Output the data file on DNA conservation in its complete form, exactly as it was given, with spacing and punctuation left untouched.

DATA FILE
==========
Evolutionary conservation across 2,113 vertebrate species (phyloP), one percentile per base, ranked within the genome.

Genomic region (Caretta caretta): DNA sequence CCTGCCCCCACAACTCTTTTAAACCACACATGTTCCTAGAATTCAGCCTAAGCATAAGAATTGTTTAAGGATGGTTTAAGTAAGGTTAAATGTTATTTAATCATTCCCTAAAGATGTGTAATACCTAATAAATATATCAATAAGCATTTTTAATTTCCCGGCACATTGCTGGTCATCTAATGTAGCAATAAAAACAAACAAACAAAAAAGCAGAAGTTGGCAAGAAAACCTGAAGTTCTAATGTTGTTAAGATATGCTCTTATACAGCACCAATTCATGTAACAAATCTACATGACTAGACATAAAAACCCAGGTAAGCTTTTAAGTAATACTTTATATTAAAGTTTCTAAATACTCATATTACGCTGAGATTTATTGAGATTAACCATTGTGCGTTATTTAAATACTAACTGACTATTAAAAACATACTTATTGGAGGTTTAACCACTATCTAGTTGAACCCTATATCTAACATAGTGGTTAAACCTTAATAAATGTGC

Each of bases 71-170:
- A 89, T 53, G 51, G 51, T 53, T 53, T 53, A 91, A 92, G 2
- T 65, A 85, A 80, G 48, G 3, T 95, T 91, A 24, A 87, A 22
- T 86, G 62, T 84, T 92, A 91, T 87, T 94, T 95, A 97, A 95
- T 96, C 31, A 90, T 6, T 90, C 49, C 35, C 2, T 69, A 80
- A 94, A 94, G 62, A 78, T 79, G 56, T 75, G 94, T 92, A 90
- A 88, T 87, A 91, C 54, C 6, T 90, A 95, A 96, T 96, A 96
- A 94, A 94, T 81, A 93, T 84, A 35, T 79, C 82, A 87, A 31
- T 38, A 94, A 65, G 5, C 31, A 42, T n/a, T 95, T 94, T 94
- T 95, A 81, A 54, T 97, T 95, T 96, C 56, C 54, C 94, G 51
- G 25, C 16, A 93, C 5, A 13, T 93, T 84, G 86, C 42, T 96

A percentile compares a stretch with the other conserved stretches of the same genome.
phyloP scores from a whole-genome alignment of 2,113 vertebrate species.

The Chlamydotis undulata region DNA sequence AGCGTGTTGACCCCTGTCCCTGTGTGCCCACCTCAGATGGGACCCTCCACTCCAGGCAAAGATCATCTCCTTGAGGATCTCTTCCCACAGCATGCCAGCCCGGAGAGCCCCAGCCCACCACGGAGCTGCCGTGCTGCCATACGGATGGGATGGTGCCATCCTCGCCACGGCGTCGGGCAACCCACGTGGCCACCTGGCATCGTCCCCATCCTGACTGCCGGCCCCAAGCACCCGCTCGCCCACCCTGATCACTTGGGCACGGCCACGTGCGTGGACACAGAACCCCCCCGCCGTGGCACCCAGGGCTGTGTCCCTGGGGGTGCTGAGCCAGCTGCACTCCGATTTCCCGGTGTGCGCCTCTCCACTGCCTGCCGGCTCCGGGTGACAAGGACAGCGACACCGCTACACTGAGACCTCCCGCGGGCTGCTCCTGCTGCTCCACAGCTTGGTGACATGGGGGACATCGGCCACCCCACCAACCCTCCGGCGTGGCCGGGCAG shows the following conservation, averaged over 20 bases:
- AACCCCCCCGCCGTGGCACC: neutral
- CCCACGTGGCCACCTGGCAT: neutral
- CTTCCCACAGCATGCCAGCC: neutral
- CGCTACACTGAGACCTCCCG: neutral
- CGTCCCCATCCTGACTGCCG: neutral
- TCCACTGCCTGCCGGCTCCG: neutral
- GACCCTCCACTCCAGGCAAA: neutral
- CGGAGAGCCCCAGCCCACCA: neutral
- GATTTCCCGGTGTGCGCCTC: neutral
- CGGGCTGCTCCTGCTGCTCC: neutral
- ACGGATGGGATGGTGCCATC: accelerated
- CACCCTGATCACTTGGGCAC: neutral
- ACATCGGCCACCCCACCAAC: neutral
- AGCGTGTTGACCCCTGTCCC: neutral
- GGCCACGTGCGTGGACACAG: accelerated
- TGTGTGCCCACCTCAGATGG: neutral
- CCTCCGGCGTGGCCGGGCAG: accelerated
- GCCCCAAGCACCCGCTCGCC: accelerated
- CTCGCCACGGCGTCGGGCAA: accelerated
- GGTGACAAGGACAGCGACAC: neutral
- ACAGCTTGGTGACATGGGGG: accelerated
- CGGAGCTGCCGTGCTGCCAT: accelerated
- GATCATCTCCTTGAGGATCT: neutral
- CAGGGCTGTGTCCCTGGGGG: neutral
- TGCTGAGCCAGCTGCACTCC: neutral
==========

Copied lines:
Evolutionary conservation across 2,113 vertebrate species (phyloP), one percentile per base, ranked within the genome.

Genomic region (Caretta caretta): DNA sequence CCTGCCCCCACAACTCTTTTAAACCACACATGTTCCTAGAATTCAGCCTAAGCATAAGAATTGTTTAAGGATGGTTTAAGTAAGGTTAAATGTTATTTAATCATTCCCTAAAGATGTGTAATACCTAATAAATATATCAATAAGCATTTTTAATTTCCCGGCACATTGCTGGTCATCTAATGTAGCAATAAAAACAAACAAACAAAAAAGCAGAAGTTGGCAAGAAAACCTGAAGTTCTAATGTTGTTAAGATATGCTCTTATACAGCACCAATTCATGTAACAAATCTACATGACTAGACATAAAAACCCAGGTAAGCTTTTAAGTAATACTTTATATTAAAGTTTCTAAATACTCATATTACGCTGAGATTTATTGAGATTAACCATTGTGCGTTATTTAAATACTAACTGACTATTAAAAACATACTTATTGGAGGTTTAACCACTATCTAGTTGAACCCTATATCTAACATAGTGGTTAAACCTTAATAAATGTGC

Each of bases 71-170:
- A 89, T 53, G 51, G 51, T 53, T 53, T 53, A 91, A 92, G 2
- T 65, A 85, A 80, G 48, G 3, T 95, T 91, A 24, A 87, A 22
- T 86, G 62, T 84, T 92, A 91, T 87, T 94, T 95, A 97, A 95
- T 96, C 31, A 90, T 6, T 90, C 49, C 35, C 2, T 69, A 80
- A 94, A 94, G 62, A 78, T 79, G 56, T 75, G 94, T 92, A 90
- A 88, T 87, A 91, C 54, C 6, T 90, A 95, A 96, T 96, A 96
- A 94, A 94, T 81, A 93, T 84, A 35, T 79, C 82, A 87, A 31
- T 38, A 94, A 65, G 5, C 31, A 42, T n/a, T 95, T 94, T 94
- T 95, A 81, A 54, T 97, T 95, T 96, C 56, C 54, C 94, G 51
- G 25, C 16, A 93, C 5, A 13, T 93, T 84, G 86, C 42, T 96

A percentile compares a stretch with the other conserved stretches of the same genome.
phyloP scores from a whole-genome alignment of 2,113 vertebrate species.

The Chlamydotis undulata region DNA sequence AGCGTGTTGACCCCTGTCCCTGTGTGCCCACCTCAGATGGGACCCTCCACTCCAGGCAAAGATCATCTCCTTGAGGATCTCTTCCCACAGCATGCCAGCCCGGAGAGCCCCAGCCCACCACGGAGCTGCCGTGCTGCCATACGGATGGGATGGTGCCATCCTCGCCACGGCGTCGGGCAACCCACGTGGCCACCTGGCATCGTCCCCATCCTGACTGCCGGCCCCAAGCACCCGCTCGCCCACCCTGATCACTTGGGCACGGCCACGTGCGTGGACACAGAACCCCCCCGCCGTGGCACCCAGGGCTGTGTCCCTGGGGGTGCTGAGCCAGCTGCACTCCGATTTCCCGGTGTGCGCCTCTCCACTGCCTGCCGGCTCCGGGTGACAAGGACAGCGACACCGCTACACTGAGACCTCCCGCGGGCTGCTCCTGCTGCTCCACAGCTTGGTGACATGGGGGACATCGGCCACCCCACCAACCCTCCGGCGTGGCCGGGCAG shows the following conservation, averaged over 20 bases:
- AACCCCCCCGCCGTGGCACC: neutral
- CCCACGTGGCCACCTGGCAT: neutral
- CTTCCCACAGCATGCCAGCC: neutral
- CGCTACACTGAGACCTCCCG: neutral
- CGTCCCCATCCTGACTGCCG: neutral
- TCCACTGCCTGCCGGCTCCG: neutral
- GACCCTCCACTCCAGGCAAA: neutral
- CGGAGAGCCCCAGCCCACCA: neutral
- GATTTCCCGGTGTGCGCCTC: neutral
- CGGGCTGCTCCTGCTGCTCC: neutral
- ACGGATGGGATGGTGCCATC: accelerated
- CACCCTGATCACTTGGGCAC: neutral
- ACATCGGCCACCCCACCAAC: neutral
- AGCGTGTTGACCCCTGTCCC: neutral
- GGCCACGTGCGTGGACACAG: accelerated
- TGTGTGCCCACCTCAGATGG: neutral
- CCTCCGGCGTGGCCGGGCAG: accelerated
- GCCCCAAGCACCCGCTCGCC: accelerated
- CTCGCCACGGCGTCGGGCAA: accelerated
- GGTGACAAGGACAGCGACAC: neutral
- ACAGCTTGGTGACATGGGGG: accelerated
- CGGAGCTGCCGTGCTGCCAT: accelerated
- GATCATCTCCTTGAGGATCT: neutral
- CAGGGCTGTGTCCCTGGGGG: neutral
- TGCTGAGCCAGCTGCACTCC: neutral